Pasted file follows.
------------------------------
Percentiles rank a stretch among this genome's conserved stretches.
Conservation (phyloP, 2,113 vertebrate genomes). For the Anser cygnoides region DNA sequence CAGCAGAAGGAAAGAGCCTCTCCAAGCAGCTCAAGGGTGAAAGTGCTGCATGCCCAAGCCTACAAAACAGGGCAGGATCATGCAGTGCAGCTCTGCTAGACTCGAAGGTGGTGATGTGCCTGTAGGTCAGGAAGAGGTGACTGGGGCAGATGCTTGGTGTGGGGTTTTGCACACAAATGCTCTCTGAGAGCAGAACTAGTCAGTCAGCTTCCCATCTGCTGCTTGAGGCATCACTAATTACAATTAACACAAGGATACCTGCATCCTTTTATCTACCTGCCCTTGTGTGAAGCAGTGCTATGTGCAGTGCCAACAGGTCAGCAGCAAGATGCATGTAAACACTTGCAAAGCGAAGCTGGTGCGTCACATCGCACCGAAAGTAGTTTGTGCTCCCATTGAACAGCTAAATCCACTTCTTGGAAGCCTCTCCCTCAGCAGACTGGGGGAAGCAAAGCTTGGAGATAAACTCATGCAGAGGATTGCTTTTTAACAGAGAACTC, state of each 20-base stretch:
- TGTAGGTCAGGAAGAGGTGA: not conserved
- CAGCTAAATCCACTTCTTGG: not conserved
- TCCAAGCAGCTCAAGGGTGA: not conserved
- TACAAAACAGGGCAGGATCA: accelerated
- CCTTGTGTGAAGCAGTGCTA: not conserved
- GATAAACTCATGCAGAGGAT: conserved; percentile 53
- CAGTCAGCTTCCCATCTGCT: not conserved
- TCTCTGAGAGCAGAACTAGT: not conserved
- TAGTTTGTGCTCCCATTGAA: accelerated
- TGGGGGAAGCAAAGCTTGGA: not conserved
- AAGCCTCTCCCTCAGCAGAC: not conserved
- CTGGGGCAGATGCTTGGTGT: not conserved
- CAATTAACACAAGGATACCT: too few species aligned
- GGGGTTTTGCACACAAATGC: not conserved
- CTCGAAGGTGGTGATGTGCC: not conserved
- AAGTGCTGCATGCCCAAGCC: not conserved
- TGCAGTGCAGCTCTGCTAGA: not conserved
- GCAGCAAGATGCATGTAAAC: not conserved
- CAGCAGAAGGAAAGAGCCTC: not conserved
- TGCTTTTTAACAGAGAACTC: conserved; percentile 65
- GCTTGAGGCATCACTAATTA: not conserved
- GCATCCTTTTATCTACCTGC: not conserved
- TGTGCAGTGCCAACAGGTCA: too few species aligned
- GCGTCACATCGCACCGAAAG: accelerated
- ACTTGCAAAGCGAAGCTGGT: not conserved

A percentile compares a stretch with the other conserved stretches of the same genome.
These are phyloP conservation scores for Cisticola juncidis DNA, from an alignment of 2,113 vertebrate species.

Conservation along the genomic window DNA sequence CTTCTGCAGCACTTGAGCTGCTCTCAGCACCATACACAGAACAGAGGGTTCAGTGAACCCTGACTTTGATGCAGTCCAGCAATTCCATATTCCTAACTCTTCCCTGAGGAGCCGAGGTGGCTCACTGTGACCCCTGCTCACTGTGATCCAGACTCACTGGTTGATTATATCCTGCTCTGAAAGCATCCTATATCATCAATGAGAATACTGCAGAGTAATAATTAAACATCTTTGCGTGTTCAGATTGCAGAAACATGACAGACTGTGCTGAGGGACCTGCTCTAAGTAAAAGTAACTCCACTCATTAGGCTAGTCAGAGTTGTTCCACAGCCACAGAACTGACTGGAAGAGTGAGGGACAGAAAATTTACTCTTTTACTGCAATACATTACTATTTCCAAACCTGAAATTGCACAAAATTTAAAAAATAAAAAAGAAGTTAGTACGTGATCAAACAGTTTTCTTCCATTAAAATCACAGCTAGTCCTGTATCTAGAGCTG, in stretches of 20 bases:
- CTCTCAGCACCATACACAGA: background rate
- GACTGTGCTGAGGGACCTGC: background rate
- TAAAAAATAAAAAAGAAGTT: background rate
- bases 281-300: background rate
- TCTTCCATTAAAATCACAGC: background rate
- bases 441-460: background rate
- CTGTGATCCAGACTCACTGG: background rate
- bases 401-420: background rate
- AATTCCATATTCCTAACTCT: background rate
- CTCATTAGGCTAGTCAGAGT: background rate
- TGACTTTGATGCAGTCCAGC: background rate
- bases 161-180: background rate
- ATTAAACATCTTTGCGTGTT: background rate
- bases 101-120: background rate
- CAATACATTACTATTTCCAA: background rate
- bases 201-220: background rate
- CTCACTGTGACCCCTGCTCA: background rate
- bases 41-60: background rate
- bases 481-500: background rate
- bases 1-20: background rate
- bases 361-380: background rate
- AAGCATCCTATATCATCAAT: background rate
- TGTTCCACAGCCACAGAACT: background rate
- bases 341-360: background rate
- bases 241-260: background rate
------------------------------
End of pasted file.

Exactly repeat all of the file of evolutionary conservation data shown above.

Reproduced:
Percentiles rank a stretch among this genome's conserved stretches.
Conservation (phyloP, 2,113 vertebrate genomes). For the Anser cygnoides region DNA sequence CAGCAGAAGGAAAGAGCCTCTCCAAGCAGCTCAAGGGTGAAAGTGCTGCATGCCCAAGCCTACAAAACAGGGCAGGATCATGCAGTGCAGCTCTGCTAGACTCGAAGGTGGTGATGTGCCTGTAGGTCAGGAAGAGGTGACTGGGGCAGATGCTTGGTGTGGGGTTTTGCACACAAATGCTCTCTGAGAGCAGAACTAGTCAGTCAGCTTCCCATCTGCTGCTTGAGGCATCACTAATTACAATTAACACAAGGATACCTGCATCCTTTTATCTACCTGCCCTTGTGTGAAGCAGTGCTATGTGCAGTGCCAACAGGTCAGCAGCAAGATGCATGTAAACACTTGCAAAGCGAAGCTGGTGCGTCACATCGCACCGAAAGTAGTTTGTGCTCCCATTGAACAGCTAAATCCACTTCTTGGAAGCCTCTCCCTCAGCAGACTGGGGGAAGCAAAGCTTGGAGATAAACTCATGCAGAGGATTGCTTTTTAACAGAGAACTC, state of each 20-base stretch:
- TGTAGGTCAGGAAGAGGTGA: not conserved
- CAGCTAAATCCACTTCTTGG: not conserved
- TCCAAGCAGCTCAAGGGTGA: not conserved
- TACAAAACAGGGCAGGATCA: accelerated
- CCTTGTGTGAAGCAGTGCTA: not conserved
- GATAAACTCATGCAGAGGAT: conserved; percentile 53
- CAGTCAGCTTCCCATCTGCT: not conserved
- TCTCTGAGAGCAGAACTAGT: not conserved
- TAGTTTGTGCTCCCATTGAA: accelerated
- TGGGGGAAGCAAAGCTTGGA: not conserved
- AAGCCTCTCCCTCAGCAGAC: not conserved
- CTGGGGCAGATGCTTGGTGT: not conserved
- CAATTAACACAAGGATACCT: too few species aligned
- GGGGTTTTGCACACAAATGC: not conserved
- CTCGAAGGTGGTGATGTGCC: not conserved
- AAGTGCTGCATGCCCAAGCC: not conserved
- TGCAGTGCAGCTCTGCTAGA: not conserved
- GCAGCAAGATGCATGTAAAC: not conserved
- CAGCAGAAGGAAAGAGCCTC: not conserved
- TGCTTTTTAACAGAGAACTC: conserved; percentile 65
- GCTTGAGGCATCACTAATTA: not conserved
- GCATCCTTTTATCTACCTGC: not conserved
- TGTGCAGTGCCAACAGGTCA: too few species aligned
- GCGTCACATCGCACCGAAAG: accelerated
- ACTTGCAAAGCGAAGCTGGT: not conserved

A percentile compares a stretch with the other conserved stretches of the same genome.
These are phyloP conservation scores for Cisticola juncidis DNA, from an alignment of 2,113 vertebrate species.

Conservation along the genomic window DNA sequence CTTCTGCAGCACTTGAGCTGCTCTCAGCACCATACACAGAACAGAGGGTTCAGTGAACCCTGACTTTGATGCAGTCCAGCAATTCCATATTCCTAACTCTTCCCTGAGGAGCCGAGGTGGCTCACTGTGACCCCTGCTCACTGTGATCCAGACTCACTGGTTGATTATATCCTGCTCTGAAAGCATCCTATATCATCAATGAGAATACTGCAGAGTAATAATTAAACATCTTTGCGTGTTCAGATTGCAGAAACATGACAGACTGTGCTGAGGGACCTGCTCTAAGTAAAAGTAACTCCACTCATTAGGCTAGTCAGAGTTGTTCCACAGCCACAGAACTGACTGGAAGAGTGAGGGACAGAAAATTTACTCTTTTACTGCAATACATTACTATTTCCAAACCTGAAATTGCACAAAATTTAAAAAATAAAAAAGAAGTTAGTACGTGATCAAACAGTTTTCTTCCATTAAAATCACAGCTAGTCCTGTATCTAGAGCTG, in stretches of 20 bases:
- CTCTCAGCACCATACACAGA: background rate
- GACTGTGCTGAGGGACCTGC: background rate
- TAAAAAATAAAAAAGAAGTT: background rate
- bases 281-300: background rate
- TCTTCCATTAAAATCACAGC: background rate
- bases 441-460: background rate
- CTGTGATCCAGACTCACTGG: background rate
- bases 401-420: background rate
- AATTCCATATTCCTAACTCT: background rate
- CTCATTAGGCTAGTCAGAGT: background rate
- TGACTTTGATGCAGTCCAGC: background rate
- bases 161-180: background rate
- ATTAAACATCTTTGCGTGTT: background rate
- bases 101-120: background rate
- CAATACATTACTATTTCCAA: background rate
- bases 201-220: background rate
- CTCACTGTGACCCCTGCTCA: background rate
- bases 41-60: background rate
- bases 481-500: background rate
- bases 1-20: background rate
- bases 361-380: background rate
- AAGCATCCTATATCATCAAT: background rate
- TGTTCCACAGCCACAGAACT: background rate
- bases 341-360: background rate
- bases 241-260: background rate